TPA: What was it like getting to play a couple of hours from home last year in San Jose?
Justin Fitzgerald Playing in San Jose was like a dream, being able to play so close to home. My dad saw 17 of my 27 starts. I had constant friends and family coming to games. My sister went to San Jose State so I was able to grab lunch with her at times before heading to the field. It was by far the most fun I have ever had playing baseball. I was surrounded by family, we won a championship, and it happened right in my back yard of Northern California.

TPA: You’ve figured out a way to get better at each level despite facing more advanced hitters each step of the way. What adjustments have you made from Low-A to High-A to Double-A to keep a step ahead of the hitters.
Justin Fitzgerald It isn’t that I have made drastic adjustments, I have just figured out how to pitch my game better. I have Improved what I do well. My conditioning, repeatable mechanics, and making quality pitches down in the zone. Double-A hitters do lay off more pitches and they do take that off speed pitch in the dirt more often. Getting better depth on a pitch that finishes at the ankles than in the dirt becomes a better quality pitch. Pitching inside is the biggest thing when you move up. You have to establish the inner part of the plate for your sake and for the relievers sake when they come into the game late.

TPA: Talk about your mental preparation for taking the mound. What routine do you go through and what pitch thoughts do you have on the mound? How has your mental preparation evolved throughout your career?
Justin Fitzgerald Mental Preparation starts taking place the night before when I look over the hitters online see who is hot, where guys are hitting, etc. I go through my normal routine of 20 mins on the bike, hot tub and a stretch followed by going over hitters with the catchers and our pitching coach. Then on to the pre game routine of catch and bullpen session. Pitch thoughts are so fast on the mound. I usually have the next pitch that I want to throw in my head before the pitch I just threw gets back to me from the catcher. I always tell myself to control what I can control and just have fun. Baseball is a game and lots of guys get lost in that. My mental preparation has taken leeps and bounds over my career, always was stubborn in my younger age in college. To be where I am at now I have come a long way and still can improve.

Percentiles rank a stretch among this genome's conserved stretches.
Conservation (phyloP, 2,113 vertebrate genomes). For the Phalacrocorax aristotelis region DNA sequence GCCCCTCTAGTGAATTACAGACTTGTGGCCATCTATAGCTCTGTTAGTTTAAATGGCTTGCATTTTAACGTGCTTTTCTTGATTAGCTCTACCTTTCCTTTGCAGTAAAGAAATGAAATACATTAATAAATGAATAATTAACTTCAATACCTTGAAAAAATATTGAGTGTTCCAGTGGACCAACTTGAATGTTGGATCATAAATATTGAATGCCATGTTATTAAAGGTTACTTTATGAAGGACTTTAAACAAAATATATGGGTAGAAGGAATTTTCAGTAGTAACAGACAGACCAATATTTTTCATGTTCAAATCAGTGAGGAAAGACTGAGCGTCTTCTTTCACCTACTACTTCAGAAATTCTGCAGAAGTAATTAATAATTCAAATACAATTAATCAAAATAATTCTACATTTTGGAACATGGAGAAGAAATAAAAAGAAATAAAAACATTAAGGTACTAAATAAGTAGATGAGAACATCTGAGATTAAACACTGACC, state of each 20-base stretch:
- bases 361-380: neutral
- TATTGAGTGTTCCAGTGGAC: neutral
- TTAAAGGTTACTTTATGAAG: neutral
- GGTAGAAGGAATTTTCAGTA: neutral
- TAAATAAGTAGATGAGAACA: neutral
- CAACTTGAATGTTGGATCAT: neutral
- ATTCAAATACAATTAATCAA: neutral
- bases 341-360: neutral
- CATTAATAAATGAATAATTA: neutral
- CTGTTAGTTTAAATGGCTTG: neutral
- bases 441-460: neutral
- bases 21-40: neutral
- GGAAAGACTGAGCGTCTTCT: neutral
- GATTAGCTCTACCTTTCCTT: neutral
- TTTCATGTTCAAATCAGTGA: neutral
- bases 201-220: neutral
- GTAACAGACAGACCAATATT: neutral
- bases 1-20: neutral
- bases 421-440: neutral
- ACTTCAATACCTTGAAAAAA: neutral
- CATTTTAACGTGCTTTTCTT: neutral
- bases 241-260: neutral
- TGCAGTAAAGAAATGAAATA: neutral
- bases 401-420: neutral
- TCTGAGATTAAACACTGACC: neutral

TPA: You had a chance to pitch against Bryce Harper when Harrisburg came to town a couple weeks ago. What did you think of the kid?
Justin Fitzgerald Harper is an impressive talent. He has a good eye at the plate and good pitch recognition skills. The most impressive thing you see out of him is his poise dealing with all the taunting from fans and the media scrutiny. I know at 18 I wouldn’t of been able to go through what he is going through at such a high level.

TPA: Who has been the most influential person to you thus far in the Giants organization? What’s been the best guidance or advice they have given you?
Justin Fitzgerald There are a lot of influential people in Giants organization. They are tremendous when it comes to bringing around players from the past and having them share their knowledge. You never forget Willie Mays, Willie McCovey, Gaylord Perry, Lon Simmons, Will Clark all sitting on a panel and just talking baseball. But, the most influential that stands out is Lee Smith by simply saying “someone is always watching you, whether it be the Giants personnel or another team” That really stuck with me because it made me want to go out every time on the mound and compete my tail off for my teammates, for my career, and for my advancement.

TPA: What’s been your best memory so far as a pro, both from something on the field, as well as something crazy you have had happen while in the minor leagues.
Justin Fitzgerald Best memory as a Pro was winning the California League Championship last year. The craziest thing that’s happened to me on the field was throwing ball 4 of an intentional BB halfway up the back screen when I was at Short-A Salem Keizer.